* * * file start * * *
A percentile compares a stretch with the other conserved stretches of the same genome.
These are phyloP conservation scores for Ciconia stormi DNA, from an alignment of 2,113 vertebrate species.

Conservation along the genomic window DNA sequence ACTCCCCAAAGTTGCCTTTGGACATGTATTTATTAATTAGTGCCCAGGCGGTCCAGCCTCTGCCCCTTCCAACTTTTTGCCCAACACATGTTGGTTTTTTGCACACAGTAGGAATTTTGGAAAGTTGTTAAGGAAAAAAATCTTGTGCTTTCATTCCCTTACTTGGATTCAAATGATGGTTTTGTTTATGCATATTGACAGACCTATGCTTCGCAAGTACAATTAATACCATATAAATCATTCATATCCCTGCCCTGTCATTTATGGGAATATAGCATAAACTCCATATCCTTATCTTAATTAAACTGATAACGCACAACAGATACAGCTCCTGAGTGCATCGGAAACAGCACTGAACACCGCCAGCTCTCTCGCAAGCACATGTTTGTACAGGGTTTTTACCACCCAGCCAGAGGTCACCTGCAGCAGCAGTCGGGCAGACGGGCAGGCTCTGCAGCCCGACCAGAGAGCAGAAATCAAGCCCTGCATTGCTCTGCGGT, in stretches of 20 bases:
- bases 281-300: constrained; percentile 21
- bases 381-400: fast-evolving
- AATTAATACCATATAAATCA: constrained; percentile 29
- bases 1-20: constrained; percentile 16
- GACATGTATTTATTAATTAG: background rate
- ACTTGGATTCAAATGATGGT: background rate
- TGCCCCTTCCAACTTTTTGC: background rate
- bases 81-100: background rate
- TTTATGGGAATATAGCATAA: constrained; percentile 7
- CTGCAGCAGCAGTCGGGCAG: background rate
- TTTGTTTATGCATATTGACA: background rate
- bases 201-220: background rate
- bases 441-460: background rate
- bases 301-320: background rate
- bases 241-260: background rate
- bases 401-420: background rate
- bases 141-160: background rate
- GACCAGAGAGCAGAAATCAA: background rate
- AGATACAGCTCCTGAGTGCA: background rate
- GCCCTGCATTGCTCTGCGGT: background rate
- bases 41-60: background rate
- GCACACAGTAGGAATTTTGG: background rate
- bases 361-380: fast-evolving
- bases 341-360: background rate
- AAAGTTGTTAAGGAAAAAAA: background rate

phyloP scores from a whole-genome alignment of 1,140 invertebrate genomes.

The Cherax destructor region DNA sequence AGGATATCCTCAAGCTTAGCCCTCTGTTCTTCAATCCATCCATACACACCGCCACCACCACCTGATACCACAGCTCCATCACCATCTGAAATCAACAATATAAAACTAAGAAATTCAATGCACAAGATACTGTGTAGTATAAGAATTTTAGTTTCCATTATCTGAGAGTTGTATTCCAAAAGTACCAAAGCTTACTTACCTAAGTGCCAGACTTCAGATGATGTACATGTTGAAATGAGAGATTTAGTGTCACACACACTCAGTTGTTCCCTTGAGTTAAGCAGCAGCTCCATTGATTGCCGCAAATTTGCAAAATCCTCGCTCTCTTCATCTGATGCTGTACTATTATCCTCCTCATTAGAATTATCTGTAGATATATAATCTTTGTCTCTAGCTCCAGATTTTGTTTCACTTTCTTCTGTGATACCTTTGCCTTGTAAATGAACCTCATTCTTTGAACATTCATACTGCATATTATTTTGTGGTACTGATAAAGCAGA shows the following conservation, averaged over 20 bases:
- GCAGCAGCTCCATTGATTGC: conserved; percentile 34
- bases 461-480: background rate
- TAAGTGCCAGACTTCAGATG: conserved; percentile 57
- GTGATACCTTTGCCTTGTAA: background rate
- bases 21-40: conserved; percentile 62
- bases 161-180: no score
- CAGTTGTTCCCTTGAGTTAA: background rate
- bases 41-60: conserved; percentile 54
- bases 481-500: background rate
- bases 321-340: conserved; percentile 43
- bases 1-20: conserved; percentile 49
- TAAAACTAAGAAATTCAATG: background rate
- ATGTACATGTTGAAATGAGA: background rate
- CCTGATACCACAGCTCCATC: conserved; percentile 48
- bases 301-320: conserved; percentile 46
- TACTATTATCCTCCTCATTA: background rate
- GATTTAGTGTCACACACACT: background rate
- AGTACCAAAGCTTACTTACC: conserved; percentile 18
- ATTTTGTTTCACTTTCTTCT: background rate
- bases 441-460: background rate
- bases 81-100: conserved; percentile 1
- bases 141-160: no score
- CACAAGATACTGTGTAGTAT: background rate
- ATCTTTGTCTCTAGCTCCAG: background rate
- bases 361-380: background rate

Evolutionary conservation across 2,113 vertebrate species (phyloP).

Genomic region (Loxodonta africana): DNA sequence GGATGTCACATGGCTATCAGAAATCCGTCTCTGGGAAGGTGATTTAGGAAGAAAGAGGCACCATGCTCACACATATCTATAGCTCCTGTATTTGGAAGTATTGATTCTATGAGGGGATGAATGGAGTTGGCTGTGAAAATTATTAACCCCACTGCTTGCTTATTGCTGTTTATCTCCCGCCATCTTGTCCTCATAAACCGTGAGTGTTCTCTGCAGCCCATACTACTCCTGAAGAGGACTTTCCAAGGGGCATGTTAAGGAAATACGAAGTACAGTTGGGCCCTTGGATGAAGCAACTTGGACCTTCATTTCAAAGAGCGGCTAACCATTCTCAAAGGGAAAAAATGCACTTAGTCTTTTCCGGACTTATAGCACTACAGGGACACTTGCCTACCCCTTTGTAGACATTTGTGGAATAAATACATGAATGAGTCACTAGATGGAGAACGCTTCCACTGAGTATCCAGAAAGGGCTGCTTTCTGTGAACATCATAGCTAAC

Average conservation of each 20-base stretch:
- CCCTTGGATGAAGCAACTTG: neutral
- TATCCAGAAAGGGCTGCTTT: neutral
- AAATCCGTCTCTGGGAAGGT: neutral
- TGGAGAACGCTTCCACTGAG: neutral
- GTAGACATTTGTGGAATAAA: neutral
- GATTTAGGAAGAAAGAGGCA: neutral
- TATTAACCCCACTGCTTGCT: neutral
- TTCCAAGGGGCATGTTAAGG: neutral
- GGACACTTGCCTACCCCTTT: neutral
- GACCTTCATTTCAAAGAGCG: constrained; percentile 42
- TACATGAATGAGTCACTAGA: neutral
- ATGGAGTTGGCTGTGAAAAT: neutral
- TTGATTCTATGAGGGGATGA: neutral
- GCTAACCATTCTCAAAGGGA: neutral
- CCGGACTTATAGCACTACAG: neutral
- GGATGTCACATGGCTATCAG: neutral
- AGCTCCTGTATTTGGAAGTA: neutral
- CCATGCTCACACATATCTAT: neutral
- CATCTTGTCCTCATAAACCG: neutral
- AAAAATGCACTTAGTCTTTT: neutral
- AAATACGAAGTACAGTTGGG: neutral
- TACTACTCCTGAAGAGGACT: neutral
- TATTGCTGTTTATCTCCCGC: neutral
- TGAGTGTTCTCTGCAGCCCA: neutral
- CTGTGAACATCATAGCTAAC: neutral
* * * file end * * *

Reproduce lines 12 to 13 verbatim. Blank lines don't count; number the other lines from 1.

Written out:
- TTTATGGGAATATAGCATAA: constrained; percentile 7
- CTGCAGCAGCAGTCGGGCAG: background rate